--> --> Abstracts: The Gulf of Mexico Deep Water Play: 50 Years from Concept to Commercial Reality, by BRAUNSDORF, NEIL R., GARY S. STEFFENS; #90938 (1997)

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Abstracts: The Gulf of Mexico Deep Water Play: 50 Years from Concept to Commercial Reality


The Gulf of Mexico deep-water play has 42 confirmed discoveries totaling 5 BBOE in proven reserves. It is estimated that the play's potential development may exceed 15 BBE. This turbidite reservoir play begins on the upper continental slope and extends onto the abyssal plain, encompassing present-day water depths of 1500--9000 ft. From an historical perspective, the deep-water play has taken more than 50 yr to evolve from a sand reservoir concept to a successful commercial reality. Three key factors led to this emerging success story: (1) a long-term, creative vision held by tenacious explorers, (2) an economic environment that had a high tolerance for risk and experimentation in the early exploration efforts, and (3) exploration and production technology advancement closely linked to the opportunity and its profitability.

The initial concept of the existence of deep-water reservoirs in the northern Gulf of Mexico had its origin in several pioneering studies conducted in the 1940s and 1950s. Frontier probe studies in the 1960s confirmed hydrocarbon charge, reservoir potential, and an abundance of salt structures (potential traps) on the continental slope. Early exploration efforts in the late 1970s and early 1980s tested the play limits beyond the present-day shelf margin and encountered numerous hydrocarbon-bearing turbidite sands. With the inception of area-wide federal lease sales, those early discoveries created a flurry of leasing activity and exploration drilling for the next few years. Many of the major discoveries that are currently producing or being developed were delineated during this period. By the late 1980s, development was underway for several of these discoveries. However, serious concerns remained about the profitability of the play with the prospect of $20/bbl oil or less. The tremendous technical challenges and uncertainties, coupled with the high cost of development, forced the industry to focus their efforts on how to make the current discoveries profitable. Technical advancements concentrated on creating cost-effective production systems and improving our understanding of the connectivity and continuity of these reservoirs. The recent revitalization of the play is largely due to these technical advancements and the timely realization of the potential high-rate production from several deep-water developments. The industry's collaborative efforts in building "infrastructure corridors" have also accelerated development activities and extended the exploration opportunities into the ultra-deep water (>5000 ft).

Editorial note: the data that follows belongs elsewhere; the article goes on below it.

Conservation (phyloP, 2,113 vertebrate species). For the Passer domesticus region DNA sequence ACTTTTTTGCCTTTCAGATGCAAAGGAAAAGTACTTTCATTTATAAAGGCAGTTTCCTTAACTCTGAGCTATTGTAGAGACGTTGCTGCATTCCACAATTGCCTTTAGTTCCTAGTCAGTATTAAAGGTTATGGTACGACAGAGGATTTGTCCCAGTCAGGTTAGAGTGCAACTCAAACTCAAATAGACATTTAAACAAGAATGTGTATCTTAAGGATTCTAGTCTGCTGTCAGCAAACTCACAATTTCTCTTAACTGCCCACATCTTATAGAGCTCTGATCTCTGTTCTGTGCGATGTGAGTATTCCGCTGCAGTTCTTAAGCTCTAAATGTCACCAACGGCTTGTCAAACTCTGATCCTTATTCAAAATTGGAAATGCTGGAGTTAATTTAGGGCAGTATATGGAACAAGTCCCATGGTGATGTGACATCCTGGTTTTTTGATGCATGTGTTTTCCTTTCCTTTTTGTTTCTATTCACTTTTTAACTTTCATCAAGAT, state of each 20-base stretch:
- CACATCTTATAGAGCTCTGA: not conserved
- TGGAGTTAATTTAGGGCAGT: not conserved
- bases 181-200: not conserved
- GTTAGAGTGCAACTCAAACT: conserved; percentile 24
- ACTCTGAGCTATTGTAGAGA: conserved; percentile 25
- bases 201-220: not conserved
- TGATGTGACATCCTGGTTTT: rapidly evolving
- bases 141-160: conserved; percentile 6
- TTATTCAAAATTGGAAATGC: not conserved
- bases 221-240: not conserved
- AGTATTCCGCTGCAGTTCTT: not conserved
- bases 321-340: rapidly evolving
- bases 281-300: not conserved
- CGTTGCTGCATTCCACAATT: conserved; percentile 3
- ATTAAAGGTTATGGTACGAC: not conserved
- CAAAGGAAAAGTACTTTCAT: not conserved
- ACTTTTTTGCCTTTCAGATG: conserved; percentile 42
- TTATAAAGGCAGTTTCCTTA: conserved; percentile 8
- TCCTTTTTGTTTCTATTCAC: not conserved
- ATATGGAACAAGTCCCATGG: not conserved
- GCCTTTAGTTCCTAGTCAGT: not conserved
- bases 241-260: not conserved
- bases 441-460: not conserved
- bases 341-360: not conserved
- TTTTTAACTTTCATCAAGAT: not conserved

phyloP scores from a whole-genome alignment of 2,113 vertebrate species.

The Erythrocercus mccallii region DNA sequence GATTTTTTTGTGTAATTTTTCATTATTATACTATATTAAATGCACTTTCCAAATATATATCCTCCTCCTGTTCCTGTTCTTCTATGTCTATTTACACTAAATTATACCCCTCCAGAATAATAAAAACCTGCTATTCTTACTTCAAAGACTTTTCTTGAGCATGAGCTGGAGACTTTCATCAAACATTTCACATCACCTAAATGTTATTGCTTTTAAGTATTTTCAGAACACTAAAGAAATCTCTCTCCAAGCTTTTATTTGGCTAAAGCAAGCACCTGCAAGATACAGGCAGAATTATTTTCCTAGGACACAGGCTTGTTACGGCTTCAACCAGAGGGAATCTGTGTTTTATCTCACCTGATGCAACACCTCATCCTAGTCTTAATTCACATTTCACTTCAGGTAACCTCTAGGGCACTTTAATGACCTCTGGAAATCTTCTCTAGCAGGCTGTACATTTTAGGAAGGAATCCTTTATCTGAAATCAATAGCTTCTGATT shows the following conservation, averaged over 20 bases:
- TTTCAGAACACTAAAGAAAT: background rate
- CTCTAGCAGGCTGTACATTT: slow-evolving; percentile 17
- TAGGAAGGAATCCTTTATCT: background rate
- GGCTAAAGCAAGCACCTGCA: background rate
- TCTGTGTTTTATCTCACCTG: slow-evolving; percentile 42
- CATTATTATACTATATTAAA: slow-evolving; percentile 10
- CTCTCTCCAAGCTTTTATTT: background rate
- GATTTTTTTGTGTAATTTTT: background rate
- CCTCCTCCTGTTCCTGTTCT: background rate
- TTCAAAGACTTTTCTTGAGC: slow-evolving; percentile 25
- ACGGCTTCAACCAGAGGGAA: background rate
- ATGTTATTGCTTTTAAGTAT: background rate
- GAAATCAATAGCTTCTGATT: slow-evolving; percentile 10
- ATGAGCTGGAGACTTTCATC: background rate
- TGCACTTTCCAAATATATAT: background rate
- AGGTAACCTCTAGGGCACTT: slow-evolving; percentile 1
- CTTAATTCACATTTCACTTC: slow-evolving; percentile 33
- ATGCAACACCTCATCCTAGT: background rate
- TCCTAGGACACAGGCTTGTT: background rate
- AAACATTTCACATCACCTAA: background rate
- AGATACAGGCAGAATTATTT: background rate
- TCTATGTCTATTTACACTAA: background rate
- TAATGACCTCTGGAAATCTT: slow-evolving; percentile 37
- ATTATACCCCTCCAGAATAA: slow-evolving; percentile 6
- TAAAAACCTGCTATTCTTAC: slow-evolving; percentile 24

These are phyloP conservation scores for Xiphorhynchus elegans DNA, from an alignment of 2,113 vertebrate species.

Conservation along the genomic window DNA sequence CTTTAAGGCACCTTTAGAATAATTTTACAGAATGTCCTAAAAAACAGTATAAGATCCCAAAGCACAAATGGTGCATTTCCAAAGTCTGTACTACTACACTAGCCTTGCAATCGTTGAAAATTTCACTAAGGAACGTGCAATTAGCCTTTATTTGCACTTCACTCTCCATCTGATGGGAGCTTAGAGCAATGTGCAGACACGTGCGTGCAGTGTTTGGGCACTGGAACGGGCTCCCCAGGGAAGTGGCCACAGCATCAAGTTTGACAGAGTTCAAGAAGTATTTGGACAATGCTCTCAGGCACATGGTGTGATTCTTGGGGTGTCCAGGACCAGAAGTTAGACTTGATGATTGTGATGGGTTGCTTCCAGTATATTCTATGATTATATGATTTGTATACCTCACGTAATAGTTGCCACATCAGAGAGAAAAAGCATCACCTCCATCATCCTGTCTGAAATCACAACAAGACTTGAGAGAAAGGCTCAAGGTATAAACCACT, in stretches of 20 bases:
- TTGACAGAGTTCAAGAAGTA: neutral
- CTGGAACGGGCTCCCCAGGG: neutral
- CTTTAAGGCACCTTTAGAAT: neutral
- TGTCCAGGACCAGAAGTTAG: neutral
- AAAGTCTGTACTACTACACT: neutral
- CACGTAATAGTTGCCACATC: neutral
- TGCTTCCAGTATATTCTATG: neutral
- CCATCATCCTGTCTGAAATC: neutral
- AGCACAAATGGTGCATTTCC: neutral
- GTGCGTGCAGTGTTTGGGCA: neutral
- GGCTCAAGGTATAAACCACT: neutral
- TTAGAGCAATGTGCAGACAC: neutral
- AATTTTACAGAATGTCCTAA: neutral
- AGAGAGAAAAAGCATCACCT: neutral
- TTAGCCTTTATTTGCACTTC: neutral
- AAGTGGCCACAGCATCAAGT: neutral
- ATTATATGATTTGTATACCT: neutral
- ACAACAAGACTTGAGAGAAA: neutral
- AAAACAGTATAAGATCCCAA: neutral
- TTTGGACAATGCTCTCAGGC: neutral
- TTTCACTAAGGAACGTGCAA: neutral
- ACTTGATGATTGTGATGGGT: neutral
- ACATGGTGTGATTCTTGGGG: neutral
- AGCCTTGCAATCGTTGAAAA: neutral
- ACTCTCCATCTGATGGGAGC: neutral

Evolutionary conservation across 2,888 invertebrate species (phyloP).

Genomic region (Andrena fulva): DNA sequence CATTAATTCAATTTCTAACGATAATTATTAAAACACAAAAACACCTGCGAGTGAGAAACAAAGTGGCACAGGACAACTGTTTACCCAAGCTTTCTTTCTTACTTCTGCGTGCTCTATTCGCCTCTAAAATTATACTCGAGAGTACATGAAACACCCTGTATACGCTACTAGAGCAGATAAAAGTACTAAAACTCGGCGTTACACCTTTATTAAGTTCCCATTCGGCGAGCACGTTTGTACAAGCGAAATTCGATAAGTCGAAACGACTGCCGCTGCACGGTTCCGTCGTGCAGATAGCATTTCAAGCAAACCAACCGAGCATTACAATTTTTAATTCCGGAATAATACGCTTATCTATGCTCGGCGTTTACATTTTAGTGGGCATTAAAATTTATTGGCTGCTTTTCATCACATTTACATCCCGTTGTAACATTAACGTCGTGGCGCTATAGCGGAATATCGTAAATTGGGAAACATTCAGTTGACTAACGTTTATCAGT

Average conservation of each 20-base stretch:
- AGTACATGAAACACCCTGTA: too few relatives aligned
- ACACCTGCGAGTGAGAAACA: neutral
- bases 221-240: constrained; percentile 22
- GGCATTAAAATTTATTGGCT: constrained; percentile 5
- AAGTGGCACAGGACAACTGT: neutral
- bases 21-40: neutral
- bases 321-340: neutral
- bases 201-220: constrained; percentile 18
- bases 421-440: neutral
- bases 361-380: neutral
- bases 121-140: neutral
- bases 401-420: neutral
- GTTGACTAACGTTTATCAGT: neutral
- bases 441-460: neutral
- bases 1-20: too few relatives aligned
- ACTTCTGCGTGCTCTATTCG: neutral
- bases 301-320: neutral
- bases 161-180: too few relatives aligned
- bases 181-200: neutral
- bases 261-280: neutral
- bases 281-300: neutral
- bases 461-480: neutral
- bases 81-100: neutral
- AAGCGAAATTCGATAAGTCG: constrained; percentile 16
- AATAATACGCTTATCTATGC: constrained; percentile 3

Several points are noteworthy from the exploration and development activities in the deep-water Gulf of Mexico.

1. Most of the deep-water fields were discovered using 2-D seismic data. However, 3-D seismic data are essential for efficient appraisal, development, and imaging difficult exploration targets.

2. Significant improvements in our understanding of deep-water basin-fill history came from regional tectono-stratigraphic studies, seismic facies analyses, and shallow analog studies.

3. Improved models of reservoir architecture were derived from the integration of field, outcrop, and shallow analog data.

4. The large capital expenditures necessary to develop discoveries in the deep-water Gulf of Mexico require that wells be capable of producing high per-well ultimates at high sustained rates.

5. Reservoirs with high per-well ultimates have several performance characteristics in common: large connected hydrocarbon pore volumes often in structurally simple traps and extensive architectural continuity, thick and highly permeable sands, high recovery efficiencies (strong aquifer support is common), and favorable hydrocarbon properties and pressures.

6. Most deep-water reservoirs, regardless of architecture, can produce high initial rates because of their high permeabilities and thicknesses.

AAPG Search and Discovery Article #90938©1997-1998 AAPG Distinguished Lecturers